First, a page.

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Somewhere Between Lenape and Wakanda
September 25, 2020 @ 11:00 am – 12:00 pm EDT
Dr. Shadiin Garcia and Dr. Claudia Ford joined our ongoing series of conversations, hosted by Delma Jackson, III, exploring the promises and challenges of justice, solidarity, and community building among Black/Indigenous populations. Together, these two brilliant and powerful women discussed where we’ve been, where we are, and where we might go. Opening with adrienne marie brown’s “Radical Gratitude Spell“, they also spoke about strategies for self-care and balance within activism and scholarship. Watch the recording here!
Shadiin Garcia is Chicana and Laguna Pueblo, and has lived in Oregon for 16 years. She has worked for over 20 years as a teacher, as a public school administrator, researcher, a policy analyst, Indigenous education leader, and as a consultant. Shadiin has a huge extended family including high school and elementary aged children, 59 first cousins, and 19 aunts and uncles.
Read more about Shadiin
Shadiin’s work centers on organizational change; culturally relevant and sustaining curriculum; diversity, equity, and belonging; educational and systemic equity; culturally appropriate research; and community driven systemic change. She served as the Deputy Director of Policy and Research at Oregon’s Chief Education Office where she helped develop a research agenda driven by culturally appropriate practices and Indigenous methodologies for improving key educational outcomes. She served as the Director of TeachOregon at the Chalkboard Project leading initiatives to diversify the educator workforce and improve teacher educator systems. With funding from Meyer Memorial Trust, she facilitates Oregon’s statewide American Indian/Alaska Native Educational Professional Learning Community. Dr. Garcia is board chair of the Women’s Foundation of Oregon.
Through her work both professionally and personally, she has cultivated a network of amazing people who navigate across multiple systems and spaces – public, private, sovereign nations/tribes, non-profit, government, P-20, higher education and more. She often collaborates within these networks of experts, thinkers, and advocates which bring multiple minds and approaches to bear on complex topics. Shadiin believies in co-constructing solutions grounded in equity and local context.
Dr. Claudia J. Ford’s career in international management, development, and women’s health spans three decades and all continents. She is an Associate Professor of Environmental Studies at SUNY-Potsdam in addition to teaching ethnobotany, indigenous knowledge, gender studies, international business, environmental justice, and environmental literature in classrooms and workshops around the globe.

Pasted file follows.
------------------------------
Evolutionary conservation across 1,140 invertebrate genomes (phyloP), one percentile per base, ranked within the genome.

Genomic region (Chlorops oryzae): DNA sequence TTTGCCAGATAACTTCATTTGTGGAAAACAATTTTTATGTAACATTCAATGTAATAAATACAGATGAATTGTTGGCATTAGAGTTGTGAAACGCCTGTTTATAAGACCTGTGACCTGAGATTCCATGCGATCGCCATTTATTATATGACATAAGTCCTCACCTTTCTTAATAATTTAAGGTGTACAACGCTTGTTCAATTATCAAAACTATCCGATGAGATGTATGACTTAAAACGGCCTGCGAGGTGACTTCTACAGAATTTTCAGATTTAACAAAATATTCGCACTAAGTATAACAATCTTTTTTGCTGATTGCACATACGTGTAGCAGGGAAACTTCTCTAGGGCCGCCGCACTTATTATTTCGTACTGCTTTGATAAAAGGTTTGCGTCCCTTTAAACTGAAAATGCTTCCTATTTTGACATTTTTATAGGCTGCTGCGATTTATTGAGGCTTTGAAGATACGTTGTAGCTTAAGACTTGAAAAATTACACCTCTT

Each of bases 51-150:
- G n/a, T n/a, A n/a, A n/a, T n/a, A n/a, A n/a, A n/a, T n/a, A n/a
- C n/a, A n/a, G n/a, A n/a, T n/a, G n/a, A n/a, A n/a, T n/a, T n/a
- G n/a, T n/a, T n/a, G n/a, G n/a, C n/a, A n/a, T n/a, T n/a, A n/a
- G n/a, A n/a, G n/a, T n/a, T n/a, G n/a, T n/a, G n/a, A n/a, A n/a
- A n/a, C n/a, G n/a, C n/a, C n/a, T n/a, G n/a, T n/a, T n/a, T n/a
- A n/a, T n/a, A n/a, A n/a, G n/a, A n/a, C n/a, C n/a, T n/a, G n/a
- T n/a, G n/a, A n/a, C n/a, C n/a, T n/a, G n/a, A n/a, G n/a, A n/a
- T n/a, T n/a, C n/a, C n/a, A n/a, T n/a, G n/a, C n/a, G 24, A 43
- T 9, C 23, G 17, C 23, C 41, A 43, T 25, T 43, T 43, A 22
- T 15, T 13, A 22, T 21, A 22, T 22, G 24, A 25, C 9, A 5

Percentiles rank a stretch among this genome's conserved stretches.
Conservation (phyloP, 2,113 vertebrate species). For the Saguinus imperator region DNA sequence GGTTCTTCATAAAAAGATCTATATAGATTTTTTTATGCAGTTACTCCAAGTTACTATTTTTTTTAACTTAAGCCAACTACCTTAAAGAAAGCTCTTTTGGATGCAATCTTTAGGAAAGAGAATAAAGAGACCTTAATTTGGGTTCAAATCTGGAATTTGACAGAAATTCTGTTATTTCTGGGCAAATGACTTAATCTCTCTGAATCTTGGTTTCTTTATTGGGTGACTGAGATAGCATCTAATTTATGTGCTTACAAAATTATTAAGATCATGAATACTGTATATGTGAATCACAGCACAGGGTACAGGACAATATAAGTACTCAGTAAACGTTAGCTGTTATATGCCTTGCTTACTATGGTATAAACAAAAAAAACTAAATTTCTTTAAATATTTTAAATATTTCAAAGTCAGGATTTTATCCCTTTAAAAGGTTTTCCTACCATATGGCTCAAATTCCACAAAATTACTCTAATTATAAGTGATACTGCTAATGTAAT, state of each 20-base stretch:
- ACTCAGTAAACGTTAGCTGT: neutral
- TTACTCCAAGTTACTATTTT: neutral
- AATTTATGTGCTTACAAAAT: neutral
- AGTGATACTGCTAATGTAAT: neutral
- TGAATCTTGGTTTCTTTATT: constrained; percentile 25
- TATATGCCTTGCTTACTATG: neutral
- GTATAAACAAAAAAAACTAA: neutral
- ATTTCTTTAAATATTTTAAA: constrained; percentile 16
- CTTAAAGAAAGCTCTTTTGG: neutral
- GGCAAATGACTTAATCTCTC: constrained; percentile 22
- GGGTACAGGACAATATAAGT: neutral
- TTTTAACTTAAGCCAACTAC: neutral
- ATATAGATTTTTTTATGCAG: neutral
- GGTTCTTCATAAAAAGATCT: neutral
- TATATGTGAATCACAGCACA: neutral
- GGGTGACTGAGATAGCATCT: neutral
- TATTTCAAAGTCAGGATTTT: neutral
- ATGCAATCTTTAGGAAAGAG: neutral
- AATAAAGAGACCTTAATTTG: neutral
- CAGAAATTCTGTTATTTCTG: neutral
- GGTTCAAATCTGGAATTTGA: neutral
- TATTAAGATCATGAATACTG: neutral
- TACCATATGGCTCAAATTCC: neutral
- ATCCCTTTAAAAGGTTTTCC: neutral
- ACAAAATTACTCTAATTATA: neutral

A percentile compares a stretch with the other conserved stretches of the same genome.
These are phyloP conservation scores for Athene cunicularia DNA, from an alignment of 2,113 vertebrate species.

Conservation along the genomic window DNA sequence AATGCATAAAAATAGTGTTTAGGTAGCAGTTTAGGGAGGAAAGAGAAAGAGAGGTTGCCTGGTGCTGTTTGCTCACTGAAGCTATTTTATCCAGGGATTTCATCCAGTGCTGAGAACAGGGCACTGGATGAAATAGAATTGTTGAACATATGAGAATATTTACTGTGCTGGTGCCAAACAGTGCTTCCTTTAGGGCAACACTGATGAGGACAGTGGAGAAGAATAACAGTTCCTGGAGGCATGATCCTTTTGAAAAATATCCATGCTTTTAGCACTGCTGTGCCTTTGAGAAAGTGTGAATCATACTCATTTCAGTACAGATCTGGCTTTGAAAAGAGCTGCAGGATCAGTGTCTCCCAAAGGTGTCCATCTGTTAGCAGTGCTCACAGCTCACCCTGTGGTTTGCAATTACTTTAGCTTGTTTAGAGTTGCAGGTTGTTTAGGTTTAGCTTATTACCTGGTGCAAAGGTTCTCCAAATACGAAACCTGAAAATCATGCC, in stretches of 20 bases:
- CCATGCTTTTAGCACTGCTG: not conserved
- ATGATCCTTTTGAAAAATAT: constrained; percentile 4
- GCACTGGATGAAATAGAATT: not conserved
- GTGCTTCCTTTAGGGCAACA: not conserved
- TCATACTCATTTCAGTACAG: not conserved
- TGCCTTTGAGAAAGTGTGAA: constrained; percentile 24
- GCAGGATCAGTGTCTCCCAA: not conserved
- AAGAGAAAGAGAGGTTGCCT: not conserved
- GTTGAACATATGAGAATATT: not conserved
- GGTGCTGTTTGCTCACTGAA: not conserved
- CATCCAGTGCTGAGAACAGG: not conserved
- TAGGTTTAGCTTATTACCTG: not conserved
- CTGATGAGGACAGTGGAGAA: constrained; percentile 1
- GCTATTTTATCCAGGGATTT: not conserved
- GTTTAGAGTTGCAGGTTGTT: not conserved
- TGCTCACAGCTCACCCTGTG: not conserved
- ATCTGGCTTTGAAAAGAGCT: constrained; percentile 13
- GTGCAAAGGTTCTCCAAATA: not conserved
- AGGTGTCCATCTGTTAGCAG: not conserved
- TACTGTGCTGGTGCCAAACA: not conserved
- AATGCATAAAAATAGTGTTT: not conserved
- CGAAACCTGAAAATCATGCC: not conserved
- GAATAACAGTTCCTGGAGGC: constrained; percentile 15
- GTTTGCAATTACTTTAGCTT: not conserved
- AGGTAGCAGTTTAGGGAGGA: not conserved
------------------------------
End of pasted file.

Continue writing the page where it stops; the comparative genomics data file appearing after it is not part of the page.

Read more about Claudia
Dr. Ford’s course for the Biodynamic Association, “The Wisdom of Sophia: Agriculture and the Sacred Feminine,” examines practices and beliefs that brought communities and the environment to the brink of catastrophic change and how spiritual agriculture and other sacred paradigms can help us move away from that brink. She has taught at the International Herb Symposium, Spirit Plant Medicine Conference, New England Women’s Herbal Conference, and The Biodynamic Conference – Cultivating Relationships, all of which she says are, “much needed exercises in decolonization and transformation.”
Claudia serves on the boards of directors of the Soul Fire Farm Institute, committed to ending racism and injustice in the food system, and Biodynamic Association, awakening and enlivening co-creative relationships between humans and the earth. Claudia was awarded both the John R. Frazier Award for Excellence in Teaching at the Rhode Island School of Design (RISD) and the Environmental Excellence Alumna Award at Antioch University New England (AUNE) in 2018. “I enjoy being in the classroom where I get to work alongside students investigating complex environmental and social justice issues, and then exploring how to make a difference for ourselves, our families, our communities, and in the world.”
Claudia has a BA in Biology from Columbia University, an MFA in Writing from Vermont College of Fine Arts, an MA in Health Administration and a PhD in Environmental Studies from Antioch University. Her doctoral thesis was titled, “Weed Women, All Night Vigils, and the Secret Life of Plants.” She moved to New England after a career in international development and public health and worked with international students and study-abroad programs before joining the faculty at RISD. Claudia is also a midwife, a published author and poet, and a visual artist and she has shared decades of global work and travel with her four children.
“My background is in health, and I always want to explore the topic of the healing of trauma for individuals and communities,” Claudia says. “I consider that the humanities are at the heart of all of the topics I have the fortune to teach, as I am interested in promoting the power of stories—arts, literature, and poetics—in relationship to our greatest social justice challenges.”
The title of this session comes from Delma’s blog post, Somewhere Between Lenape and Wakanda: Reservations, Reparations, & Afro-Indigenous Futurism.